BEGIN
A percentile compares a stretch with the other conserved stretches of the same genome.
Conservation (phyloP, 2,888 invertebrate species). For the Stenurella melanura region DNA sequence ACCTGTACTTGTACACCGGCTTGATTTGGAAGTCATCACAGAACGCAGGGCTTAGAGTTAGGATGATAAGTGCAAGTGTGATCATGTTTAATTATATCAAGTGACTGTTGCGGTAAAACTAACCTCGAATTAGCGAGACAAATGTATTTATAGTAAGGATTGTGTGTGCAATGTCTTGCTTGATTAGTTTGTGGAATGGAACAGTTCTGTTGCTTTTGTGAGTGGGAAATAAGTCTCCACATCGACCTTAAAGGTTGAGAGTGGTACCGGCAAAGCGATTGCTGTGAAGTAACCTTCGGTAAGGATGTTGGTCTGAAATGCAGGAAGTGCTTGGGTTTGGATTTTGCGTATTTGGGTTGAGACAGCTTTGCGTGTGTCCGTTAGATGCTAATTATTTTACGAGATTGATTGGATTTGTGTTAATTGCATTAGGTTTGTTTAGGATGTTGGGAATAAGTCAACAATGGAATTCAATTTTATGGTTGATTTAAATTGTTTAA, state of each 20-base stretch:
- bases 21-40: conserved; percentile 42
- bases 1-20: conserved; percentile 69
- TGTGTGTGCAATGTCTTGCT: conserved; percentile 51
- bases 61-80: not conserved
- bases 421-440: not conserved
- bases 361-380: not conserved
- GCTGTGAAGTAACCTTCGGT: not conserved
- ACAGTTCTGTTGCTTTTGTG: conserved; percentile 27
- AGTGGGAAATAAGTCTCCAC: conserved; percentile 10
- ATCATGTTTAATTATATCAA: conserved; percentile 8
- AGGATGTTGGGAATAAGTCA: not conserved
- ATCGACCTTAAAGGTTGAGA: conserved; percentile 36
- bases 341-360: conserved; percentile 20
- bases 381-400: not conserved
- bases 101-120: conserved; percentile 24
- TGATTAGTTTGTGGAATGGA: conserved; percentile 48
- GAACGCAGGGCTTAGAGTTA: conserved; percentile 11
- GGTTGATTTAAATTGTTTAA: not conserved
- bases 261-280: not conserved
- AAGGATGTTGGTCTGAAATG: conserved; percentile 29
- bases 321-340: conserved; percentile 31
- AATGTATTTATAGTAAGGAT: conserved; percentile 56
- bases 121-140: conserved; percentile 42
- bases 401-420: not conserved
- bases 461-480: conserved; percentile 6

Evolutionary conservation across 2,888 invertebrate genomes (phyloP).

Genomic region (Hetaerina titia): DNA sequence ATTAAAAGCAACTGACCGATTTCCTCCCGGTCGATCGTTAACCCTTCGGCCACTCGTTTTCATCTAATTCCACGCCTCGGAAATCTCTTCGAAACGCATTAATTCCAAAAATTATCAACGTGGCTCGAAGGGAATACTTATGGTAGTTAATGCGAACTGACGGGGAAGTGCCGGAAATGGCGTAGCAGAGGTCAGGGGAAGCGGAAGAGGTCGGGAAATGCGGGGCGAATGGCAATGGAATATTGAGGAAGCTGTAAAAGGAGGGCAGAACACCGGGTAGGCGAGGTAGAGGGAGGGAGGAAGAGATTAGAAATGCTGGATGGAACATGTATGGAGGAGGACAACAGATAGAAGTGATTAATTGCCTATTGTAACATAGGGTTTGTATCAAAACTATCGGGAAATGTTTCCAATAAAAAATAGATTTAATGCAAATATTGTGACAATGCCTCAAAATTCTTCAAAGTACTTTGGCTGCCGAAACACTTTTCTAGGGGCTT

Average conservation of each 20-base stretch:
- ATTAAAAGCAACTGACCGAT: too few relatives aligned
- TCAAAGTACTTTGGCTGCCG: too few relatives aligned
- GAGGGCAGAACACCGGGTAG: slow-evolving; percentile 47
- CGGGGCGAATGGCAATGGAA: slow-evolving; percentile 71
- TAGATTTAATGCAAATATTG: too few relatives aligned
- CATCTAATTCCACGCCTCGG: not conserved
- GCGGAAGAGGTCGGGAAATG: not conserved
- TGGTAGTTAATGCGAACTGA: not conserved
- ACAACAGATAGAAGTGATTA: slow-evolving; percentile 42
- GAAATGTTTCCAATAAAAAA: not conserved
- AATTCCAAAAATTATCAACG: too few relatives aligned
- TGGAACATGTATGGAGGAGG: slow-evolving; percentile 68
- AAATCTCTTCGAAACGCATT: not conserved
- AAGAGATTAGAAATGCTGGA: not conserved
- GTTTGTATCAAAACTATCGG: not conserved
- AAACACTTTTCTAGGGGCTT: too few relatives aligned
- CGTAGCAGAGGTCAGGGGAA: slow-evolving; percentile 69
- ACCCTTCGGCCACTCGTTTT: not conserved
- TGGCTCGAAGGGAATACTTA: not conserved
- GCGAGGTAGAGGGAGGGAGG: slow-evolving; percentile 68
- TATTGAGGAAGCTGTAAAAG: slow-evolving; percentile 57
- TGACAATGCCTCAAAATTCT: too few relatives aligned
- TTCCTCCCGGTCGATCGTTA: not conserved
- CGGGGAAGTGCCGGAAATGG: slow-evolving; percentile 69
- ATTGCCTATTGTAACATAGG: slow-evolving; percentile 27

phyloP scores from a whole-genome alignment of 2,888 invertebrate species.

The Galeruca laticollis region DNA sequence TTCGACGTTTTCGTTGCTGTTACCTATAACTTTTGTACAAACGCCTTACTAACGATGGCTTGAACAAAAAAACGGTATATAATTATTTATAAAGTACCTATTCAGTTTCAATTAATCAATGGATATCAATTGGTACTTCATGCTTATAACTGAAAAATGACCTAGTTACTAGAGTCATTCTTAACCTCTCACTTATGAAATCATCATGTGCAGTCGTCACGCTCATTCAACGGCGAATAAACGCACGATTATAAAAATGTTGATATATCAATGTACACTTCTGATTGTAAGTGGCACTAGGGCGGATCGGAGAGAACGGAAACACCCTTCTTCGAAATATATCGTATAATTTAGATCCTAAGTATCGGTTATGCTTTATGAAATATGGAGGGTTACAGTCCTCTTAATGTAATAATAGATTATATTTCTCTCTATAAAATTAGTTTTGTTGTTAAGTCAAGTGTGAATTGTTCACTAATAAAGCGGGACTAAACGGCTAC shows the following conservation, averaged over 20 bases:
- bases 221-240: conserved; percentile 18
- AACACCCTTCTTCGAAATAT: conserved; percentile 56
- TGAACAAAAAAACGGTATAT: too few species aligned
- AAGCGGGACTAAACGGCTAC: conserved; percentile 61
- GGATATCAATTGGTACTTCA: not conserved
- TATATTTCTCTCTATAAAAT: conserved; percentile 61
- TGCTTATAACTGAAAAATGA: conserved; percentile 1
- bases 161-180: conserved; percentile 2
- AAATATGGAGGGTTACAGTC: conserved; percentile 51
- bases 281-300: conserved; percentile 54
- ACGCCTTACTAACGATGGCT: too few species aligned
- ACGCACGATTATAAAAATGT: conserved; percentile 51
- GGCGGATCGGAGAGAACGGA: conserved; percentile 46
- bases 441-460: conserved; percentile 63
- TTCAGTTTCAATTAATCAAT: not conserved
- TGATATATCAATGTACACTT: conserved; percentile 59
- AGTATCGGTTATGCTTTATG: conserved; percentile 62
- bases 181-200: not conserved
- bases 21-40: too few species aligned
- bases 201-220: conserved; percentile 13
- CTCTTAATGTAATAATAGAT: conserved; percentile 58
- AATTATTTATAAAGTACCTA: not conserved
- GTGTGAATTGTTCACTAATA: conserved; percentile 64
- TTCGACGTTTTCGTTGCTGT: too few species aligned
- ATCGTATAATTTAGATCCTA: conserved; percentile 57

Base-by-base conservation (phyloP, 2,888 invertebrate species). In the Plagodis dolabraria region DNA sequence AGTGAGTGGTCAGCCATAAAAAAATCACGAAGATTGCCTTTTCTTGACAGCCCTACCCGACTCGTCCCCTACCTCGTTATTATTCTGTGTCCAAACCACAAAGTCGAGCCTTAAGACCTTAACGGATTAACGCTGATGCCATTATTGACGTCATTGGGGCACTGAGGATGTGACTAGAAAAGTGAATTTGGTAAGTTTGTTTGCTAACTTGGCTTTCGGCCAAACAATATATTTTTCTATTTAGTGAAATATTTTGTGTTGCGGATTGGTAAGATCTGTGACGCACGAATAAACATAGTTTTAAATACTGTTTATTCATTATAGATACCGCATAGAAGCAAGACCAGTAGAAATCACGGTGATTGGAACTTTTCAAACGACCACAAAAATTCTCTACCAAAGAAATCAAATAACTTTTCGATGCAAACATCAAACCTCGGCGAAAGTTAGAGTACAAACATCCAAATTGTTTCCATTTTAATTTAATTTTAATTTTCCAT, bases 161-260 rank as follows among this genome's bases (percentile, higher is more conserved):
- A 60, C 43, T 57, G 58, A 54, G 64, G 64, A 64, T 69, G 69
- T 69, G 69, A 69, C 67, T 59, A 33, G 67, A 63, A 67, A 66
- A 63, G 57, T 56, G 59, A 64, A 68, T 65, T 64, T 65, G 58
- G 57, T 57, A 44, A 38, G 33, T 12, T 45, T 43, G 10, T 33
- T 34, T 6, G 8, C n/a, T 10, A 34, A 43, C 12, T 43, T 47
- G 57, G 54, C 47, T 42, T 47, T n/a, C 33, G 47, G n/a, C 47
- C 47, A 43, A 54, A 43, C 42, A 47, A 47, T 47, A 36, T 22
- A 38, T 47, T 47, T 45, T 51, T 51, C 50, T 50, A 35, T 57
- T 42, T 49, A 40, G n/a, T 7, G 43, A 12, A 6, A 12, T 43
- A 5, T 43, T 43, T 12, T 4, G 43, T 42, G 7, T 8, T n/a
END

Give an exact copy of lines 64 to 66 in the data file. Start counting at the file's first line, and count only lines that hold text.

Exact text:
- TGCTTATAACTGAAAAATGA: conserved; percentile 1
- bases 161-180: conserved; percentile 2
- AAATATGGAGGGTTACAGTC: conserved; percentile 51